In January 1945 Warsaw was finally freed from German forces. From 1st February the Poniatowski School, under the principal Tadeusz Dąbrowski, commenced teaching young people of the Zoliborz district, in the building at 10 Plac Inwalidów. The school occupied one floor of the building housing also the Aleksandra Piłsudska Fourteenth Lower and Upper Secondary, a girls school. This common location brought the two schools and their students together.
The price was the loss of identity of both schools as providers of education for young people with military, official and intellectual backgrounds. In September 1945 the school was changed into “Prince Jozef Poniatowski Male School” and an associated “Three Year Comprehensive School” was organised for older students whose education had been disrupted by the war. The changes affected also the Piłsudska School, which was moved to a different location and had its name changed.
Various school organisations: the students council, a Boy Scouts group, the school shop and a Polish Red Cross unit resumed activity.
The school was joined with School No. 22, creating the ” Prince Jozef Poniatowski Eleven Year State Elementary and Secondary Comprehensive School” and was located at 1 Szymanowska Street.
The school was stripped of its historical name.
A commemorative plaque reading “In Memory of the Fallen, Exterminated and Deceased Professors, Alumni and Employees of the Prince Jozef Poniatowski Secondary School in Warsaw, participants of Alumni Reunion – Warsaw 18 X 1959” was affixed to the wall in the mail hall of the school.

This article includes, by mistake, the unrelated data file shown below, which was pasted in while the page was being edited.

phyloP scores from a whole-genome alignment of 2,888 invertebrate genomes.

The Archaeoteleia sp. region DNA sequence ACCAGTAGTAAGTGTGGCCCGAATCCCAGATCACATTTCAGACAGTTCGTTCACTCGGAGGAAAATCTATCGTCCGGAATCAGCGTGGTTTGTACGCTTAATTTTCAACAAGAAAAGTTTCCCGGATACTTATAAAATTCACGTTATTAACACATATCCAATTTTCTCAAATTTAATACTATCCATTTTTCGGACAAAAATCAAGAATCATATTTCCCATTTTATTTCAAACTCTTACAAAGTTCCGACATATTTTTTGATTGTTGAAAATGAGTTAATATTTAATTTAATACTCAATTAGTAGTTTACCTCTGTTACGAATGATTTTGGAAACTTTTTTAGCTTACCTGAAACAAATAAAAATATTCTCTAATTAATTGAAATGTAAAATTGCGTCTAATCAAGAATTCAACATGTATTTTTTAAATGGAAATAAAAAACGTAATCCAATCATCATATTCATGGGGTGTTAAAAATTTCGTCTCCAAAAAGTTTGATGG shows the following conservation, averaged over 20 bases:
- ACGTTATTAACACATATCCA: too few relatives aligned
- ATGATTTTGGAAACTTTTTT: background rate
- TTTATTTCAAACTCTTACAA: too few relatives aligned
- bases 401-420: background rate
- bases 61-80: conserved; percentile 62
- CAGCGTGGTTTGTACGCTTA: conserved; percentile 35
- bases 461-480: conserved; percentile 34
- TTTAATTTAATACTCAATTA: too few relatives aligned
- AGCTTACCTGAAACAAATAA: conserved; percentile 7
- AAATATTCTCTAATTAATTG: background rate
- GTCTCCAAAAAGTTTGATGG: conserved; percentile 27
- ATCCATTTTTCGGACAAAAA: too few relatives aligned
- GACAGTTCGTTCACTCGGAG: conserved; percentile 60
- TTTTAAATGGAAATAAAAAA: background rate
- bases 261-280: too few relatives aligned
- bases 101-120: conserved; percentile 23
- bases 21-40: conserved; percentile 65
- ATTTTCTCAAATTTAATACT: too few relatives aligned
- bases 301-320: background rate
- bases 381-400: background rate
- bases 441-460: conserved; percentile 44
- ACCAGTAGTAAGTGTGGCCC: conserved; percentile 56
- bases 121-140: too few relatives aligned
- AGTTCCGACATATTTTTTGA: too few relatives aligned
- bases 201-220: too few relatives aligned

The school was divided again: from 1 September 1961 elementary classes were moved to a new building in 1 Konwiktorska Street, and the remaining classes formed “Jozef Poniatowski Upper Secondary Comprehensive School” occupying the former premises in 1 Szymanowska Street.
School students won the Physics Olympiad of Warsaw schools for the first time.
The name of the school and the name of the street were changed to” Jozef Poniatowski Fifth Upper Secondary Comprehensive School” in 1 Marian Buczek Street.
On 13 May 1967 the school received a new standard, funded by the alumni, parents council and the principal. The standard was designed by Jan Cydzik, a former student.
During the school holiday celebrations on 18 October 1969 the tradition of the first year students’ pledge to the school was started. By taking the pledge the students are truly accepted into the school.
Andrzej Stankiewicz, a first year student, composed the words of the school anthem and Zygmunt Zwyrzykowski wrote the music.
In April of that year the Poniatowski School received a medal of the National Education Committee for work with gifted students.
A physics teacher, Tomasz Tratkiewicz, received a medal of the National Education Committee for educating many winners and finalists of Physics Olympiads.
The school relocated to 8 Nowolipie Street, into a building formerly occupied by a primary school.
The Reading Room of the French Institute in Warsaw started giving French classes at the school.
The 60th anniversary of the school’s establishment was celebrated with the participation of all the students, teachers and principals, over 100 alumni and representatives of local government, the local education board and Warsaw Boy and Girl Scouts. The ceremony included the laying of flowers in front of the statue of Jozef Poniatowski and performances about his life, courage and heroic death, followed by a concert of the school choir and music band. Then a National Remembrance Chamber and a Scouts Room were officially opened. Official celebrations were followed by an alumni reunion.